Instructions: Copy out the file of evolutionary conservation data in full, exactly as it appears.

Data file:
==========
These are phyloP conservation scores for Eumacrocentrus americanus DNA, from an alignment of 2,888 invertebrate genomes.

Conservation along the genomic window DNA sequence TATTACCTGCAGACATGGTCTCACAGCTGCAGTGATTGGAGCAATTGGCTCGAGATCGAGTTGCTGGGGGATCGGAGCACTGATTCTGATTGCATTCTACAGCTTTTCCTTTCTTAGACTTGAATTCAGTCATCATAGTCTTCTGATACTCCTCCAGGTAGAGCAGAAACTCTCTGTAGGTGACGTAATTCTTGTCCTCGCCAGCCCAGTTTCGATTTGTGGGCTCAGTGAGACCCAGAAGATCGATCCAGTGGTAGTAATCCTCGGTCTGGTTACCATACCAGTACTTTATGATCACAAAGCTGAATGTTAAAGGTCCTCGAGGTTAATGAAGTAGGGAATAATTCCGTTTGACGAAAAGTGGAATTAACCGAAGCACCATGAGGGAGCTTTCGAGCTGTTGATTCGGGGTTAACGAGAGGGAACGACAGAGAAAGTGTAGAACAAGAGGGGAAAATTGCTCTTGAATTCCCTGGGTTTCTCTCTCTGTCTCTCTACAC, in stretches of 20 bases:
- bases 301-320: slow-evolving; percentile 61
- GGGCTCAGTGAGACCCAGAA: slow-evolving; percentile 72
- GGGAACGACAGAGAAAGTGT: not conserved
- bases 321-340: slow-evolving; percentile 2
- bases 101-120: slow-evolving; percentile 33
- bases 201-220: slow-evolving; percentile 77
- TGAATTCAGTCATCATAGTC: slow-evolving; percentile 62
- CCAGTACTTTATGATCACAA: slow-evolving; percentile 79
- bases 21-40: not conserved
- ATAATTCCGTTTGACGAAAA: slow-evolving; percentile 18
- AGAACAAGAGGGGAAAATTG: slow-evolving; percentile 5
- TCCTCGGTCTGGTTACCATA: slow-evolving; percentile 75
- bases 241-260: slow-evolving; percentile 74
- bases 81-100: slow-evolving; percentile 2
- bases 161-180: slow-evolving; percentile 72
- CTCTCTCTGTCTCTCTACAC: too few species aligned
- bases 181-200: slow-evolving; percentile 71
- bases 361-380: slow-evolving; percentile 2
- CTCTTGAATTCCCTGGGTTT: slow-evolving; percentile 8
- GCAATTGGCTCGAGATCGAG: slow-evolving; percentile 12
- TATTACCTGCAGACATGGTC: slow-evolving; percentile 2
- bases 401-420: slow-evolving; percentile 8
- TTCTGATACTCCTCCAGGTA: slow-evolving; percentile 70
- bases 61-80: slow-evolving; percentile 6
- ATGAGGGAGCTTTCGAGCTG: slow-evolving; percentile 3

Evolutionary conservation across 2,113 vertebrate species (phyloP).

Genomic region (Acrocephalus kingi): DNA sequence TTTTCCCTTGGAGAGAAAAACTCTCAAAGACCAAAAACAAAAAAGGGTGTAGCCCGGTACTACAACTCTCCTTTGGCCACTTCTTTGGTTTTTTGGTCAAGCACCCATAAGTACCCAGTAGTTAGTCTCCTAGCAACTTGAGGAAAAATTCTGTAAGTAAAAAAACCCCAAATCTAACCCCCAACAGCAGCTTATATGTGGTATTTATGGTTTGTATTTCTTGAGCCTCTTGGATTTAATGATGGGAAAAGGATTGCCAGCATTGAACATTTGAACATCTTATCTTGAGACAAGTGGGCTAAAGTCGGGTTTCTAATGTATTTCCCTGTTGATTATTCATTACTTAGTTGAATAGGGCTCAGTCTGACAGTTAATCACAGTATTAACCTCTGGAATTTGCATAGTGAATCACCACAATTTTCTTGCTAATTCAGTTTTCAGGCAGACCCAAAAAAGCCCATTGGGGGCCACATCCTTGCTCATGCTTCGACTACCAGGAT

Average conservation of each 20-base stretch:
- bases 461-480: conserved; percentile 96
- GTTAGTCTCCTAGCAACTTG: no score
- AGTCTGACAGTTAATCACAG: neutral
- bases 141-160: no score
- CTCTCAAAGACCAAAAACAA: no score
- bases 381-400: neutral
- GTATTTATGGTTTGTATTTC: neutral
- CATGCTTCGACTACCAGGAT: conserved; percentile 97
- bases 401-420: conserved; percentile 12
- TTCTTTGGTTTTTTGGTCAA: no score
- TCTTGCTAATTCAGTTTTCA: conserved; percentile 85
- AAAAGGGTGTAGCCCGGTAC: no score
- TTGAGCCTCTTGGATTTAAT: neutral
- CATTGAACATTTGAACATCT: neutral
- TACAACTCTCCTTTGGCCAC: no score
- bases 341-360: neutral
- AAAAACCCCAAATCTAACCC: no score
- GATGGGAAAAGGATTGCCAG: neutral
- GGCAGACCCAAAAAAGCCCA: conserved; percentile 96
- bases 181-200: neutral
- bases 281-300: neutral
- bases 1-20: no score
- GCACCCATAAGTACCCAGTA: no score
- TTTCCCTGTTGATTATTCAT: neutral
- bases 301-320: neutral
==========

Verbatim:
These are phyloP conservation scores for Eumacrocentrus americanus DNA, from an alignment of 2,888 invertebrate genomes.

Conservation along the genomic window DNA sequence TATTACCTGCAGACATGGTCTCACAGCTGCAGTGATTGGAGCAATTGGCTCGAGATCGAGTTGCTGGGGGATCGGAGCACTGATTCTGATTGCATTCTACAGCTTTTCCTTTCTTAGACTTGAATTCAGTCATCATAGTCTTCTGATACTCCTCCAGGTAGAGCAGAAACTCTCTGTAGGTGACGTAATTCTTGTCCTCGCCAGCCCAGTTTCGATTTGTGGGCTCAGTGAGACCCAGAAGATCGATCCAGTGGTAGTAATCCTCGGTCTGGTTACCATACCAGTACTTTATGATCACAAAGCTGAATGTTAAAGGTCCTCGAGGTTAATGAAGTAGGGAATAATTCCGTTTGACGAAAAGTGGAATTAACCGAAGCACCATGAGGGAGCTTTCGAGCTGTTGATTCGGGGTTAACGAGAGGGAACGACAGAGAAAGTGTAGAACAAGAGGGGAAAATTGCTCTTGAATTCCCTGGGTTTCTCTCTCTGTCTCTCTACAC, in stretches of 20 bases:
- bases 301-320: slow-evolving; percentile 61
- GGGCTCAGTGAGACCCAGAA: slow-evolving; percentile 72
- GGGAACGACAGAGAAAGTGT: not conserved
- bases 321-340: slow-evolving; percentile 2
- bases 101-120: slow-evolving; percentile 33
- bases 201-220: slow-evolving; percentile 77
- TGAATTCAGTCATCATAGTC: slow-evolving; percentile 62
- CCAGTACTTTATGATCACAA: slow-evolving; percentile 79
- bases 21-40: not conserved
- ATAATTCCGTTTGACGAAAA: slow-evolving; percentile 18
- AGAACAAGAGGGGAAAATTG: slow-evolving; percentile 5
- TCCTCGGTCTGGTTACCATA: slow-evolving; percentile 75
- bases 241-260: slow-evolving; percentile 74
- bases 81-100: slow-evolving; percentile 2
- bases 161-180: slow-evolving; percentile 72
- CTCTCTCTGTCTCTCTACAC: too few species aligned
- bases 181-200: slow-evolving; percentile 71
- bases 361-380: slow-evolving; percentile 2
- CTCTTGAATTCCCTGGGTTT: slow-evolving; percentile 8
- GCAATTGGCTCGAGATCGAG: slow-evolving; percentile 12
- TATTACCTGCAGACATGGTC: slow-evolving; percentile 2
- bases 401-420: slow-evolving; percentile 8
- TTCTGATACTCCTCCAGGTA: slow-evolving; percentile 70
- bases 61-80: slow-evolving; percentile 6
- ATGAGGGAGCTTTCGAGCTG: slow-evolving; percentile 3

Evolutionary conservation across 2,113 vertebrate species (phyloP).

Genomic region (Acrocephalus kingi): DNA sequence TTTTCCCTTGGAGAGAAAAACTCTCAAAGACCAAAAACAAAAAAGGGTGTAGCCCGGTACTACAACTCTCCTTTGGCCACTTCTTTGGTTTTTTGGTCAAGCACCCATAAGTACCCAGTAGTTAGTCTCCTAGCAACTTGAGGAAAAATTCTGTAAGTAAAAAAACCCCAAATCTAACCCCCAACAGCAGCTTATATGTGGTATTTATGGTTTGTATTTCTTGAGCCTCTTGGATTTAATGATGGGAAAAGGATTGCCAGCATTGAACATTTGAACATCTTATCTTGAGACAAGTGGGCTAAAGTCGGGTTTCTAATGTATTTCCCTGTTGATTATTCATTACTTAGTTGAATAGGGCTCAGTCTGACAGTTAATCACAGTATTAACCTCTGGAATTTGCATAGTGAATCACCACAATTTTCTTGCTAATTCAGTTTTCAGGCAGACCCAAAAAAGCCCATTGGGGGCCACATCCTTGCTCATGCTTCGACTACCAGGAT

Average conservation of each 20-base stretch:
- bases 461-480: conserved; percentile 96
- GTTAGTCTCCTAGCAACTTG: no score
- AGTCTGACAGTTAATCACAG: neutral
- bases 141-160: no score
- CTCTCAAAGACCAAAAACAA: no score
- bases 381-400: neutral
- GTATTTATGGTTTGTATTTC: neutral
- CATGCTTCGACTACCAGGAT: conserved; percentile 97
- bases 401-420: conserved; percentile 12
- TTCTTTGGTTTTTTGGTCAA: no score
- TCTTGCTAATTCAGTTTTCA: conserved; percentile 85
- AAAAGGGTGTAGCCCGGTAC: no score
- TTGAGCCTCTTGGATTTAAT: neutral
- CATTGAACATTTGAACATCT: neutral
- TACAACTCTCCTTTGGCCAC: no score
- bases 341-360: neutral
- AAAAACCCCAAATCTAACCC: no score
- GATGGGAAAAGGATTGCCAG: neutral
- GGCAGACCCAAAAAAGCCCA: conserved; percentile 96
- bases 181-200: neutral
- bases 281-300: neutral
- bases 1-20: no score
- GCACCCATAAGTACCCAGTA: no score
- TTTCCCTGTTGATTATTCAT: neutral
- bases 301-320: neutral